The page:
ORION-9 satellite created for National Reconnaissance Office will be launched utilizing DELTA IV HEAVY. Mission planned launch site is SLC-37, Cape Canaveral AFS.

As usual National Reconnaissance Office does not disappoint and gives rise to speculating.  According some sources this time, planned payload will be Orion satellite. It would be ninth from Orion series so scheduled rocket is not surprise. In mission scheduled on 27th April 2016 one we know for sure – ULA will utilize Delta IV Heavy rocket. These satellites are operating since 1995 and have been launched using Titan or Delta rockets. It is known, that Orion were developed to meet demands of NRO and CIA as a new SIGINT satellite (SIGINT refers to gathering intelligence signals from space, for example telemetry data of rockets). It is heavy satellite with weight around 5200 kg and large (about 100 m after deploying) antennas for receiving radio signals. Manufacturer is not known, but other SIGINT satellites were made by TRW.

Delta IV rocket is soon be retired. ULA is going to keep only Delta IV Heavy operational after 2018. Rest of launches will be moved to Atlas V. Delta IV in its largest version offers 5 m long payload fairings and weight of GTO missions cargo up to 14220 kg. Heavy version is equipped with two more CBC (Common Booster Core) comparing to Medium.  It means that in version Heavy, rocket is equipped with three identical first stages (this is clearly visible in the picture). Each of them is powered with one RS-68 engine fueled with liquid oxygen and liquid hydrogen. Each from CBC has thrust at 3140 kN and weighs 224600 kg. After ignition and start CBC from left and right is separating earlier then center. Second stage is generally common with Medium version. Its name is DCSS (Delta Cryogenic Second Stage) and is powered with RL-110-B-2 engine with thrust at 110 kN. Difference is in interstage – in Medium fairing is narrowing from 5m to 4m in diameter; in Heavy fairing is cylindrical (diameter at 5m).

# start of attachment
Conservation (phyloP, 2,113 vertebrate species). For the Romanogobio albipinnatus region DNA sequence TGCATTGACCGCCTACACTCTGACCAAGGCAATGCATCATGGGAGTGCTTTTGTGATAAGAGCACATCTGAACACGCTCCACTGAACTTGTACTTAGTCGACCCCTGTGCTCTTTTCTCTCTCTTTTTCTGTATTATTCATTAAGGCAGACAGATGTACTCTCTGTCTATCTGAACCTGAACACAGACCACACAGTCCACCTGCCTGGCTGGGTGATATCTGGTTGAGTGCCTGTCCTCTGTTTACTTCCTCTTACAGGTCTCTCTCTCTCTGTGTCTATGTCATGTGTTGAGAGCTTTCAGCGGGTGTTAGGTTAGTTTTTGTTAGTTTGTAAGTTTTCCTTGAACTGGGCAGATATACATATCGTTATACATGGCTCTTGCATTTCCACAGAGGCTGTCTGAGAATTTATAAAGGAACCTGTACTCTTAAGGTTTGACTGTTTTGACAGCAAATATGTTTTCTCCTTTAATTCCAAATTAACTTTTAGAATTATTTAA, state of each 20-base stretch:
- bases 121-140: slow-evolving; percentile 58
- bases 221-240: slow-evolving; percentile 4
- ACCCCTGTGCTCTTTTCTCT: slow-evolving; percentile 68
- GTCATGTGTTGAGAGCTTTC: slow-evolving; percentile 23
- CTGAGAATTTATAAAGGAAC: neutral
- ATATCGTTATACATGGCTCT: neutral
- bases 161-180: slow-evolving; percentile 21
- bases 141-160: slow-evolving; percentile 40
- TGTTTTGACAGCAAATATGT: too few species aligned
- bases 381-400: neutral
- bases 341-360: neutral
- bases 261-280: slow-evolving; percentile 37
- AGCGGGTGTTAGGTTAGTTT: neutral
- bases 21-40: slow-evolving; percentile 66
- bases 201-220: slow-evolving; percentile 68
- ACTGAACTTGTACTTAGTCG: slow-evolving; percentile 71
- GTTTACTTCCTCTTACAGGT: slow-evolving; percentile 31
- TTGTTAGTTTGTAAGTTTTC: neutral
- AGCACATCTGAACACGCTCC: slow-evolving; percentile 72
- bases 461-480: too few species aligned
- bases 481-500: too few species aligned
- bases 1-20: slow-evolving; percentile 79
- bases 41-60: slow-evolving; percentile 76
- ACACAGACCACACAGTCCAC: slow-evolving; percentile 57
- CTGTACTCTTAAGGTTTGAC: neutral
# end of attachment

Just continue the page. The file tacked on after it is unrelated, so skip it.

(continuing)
We can assume that because of  dimensions of Orion on previously launches, TITAN rocket was utilized. Now Delta in Heavy version offers similar payload capacity dimensions (especially with 5 m long fairing) and really “Heavy” costs. For commercial market, Delta is not competitive (withdrawal of this rocket from civilian market was decided by Boeing in 2003) – cost of the rocket is around $400 million. Atlas V costs around $170 million and still is one of more expensive solution on the market. United Launch Alliance decision of keeping Delta Heavy after 2018 it is perhaps dictated by NRO and necessity of providing dependable launch solution for extra-long payloads (for extra money of course).


Delta IV Heavy launches with NROL-32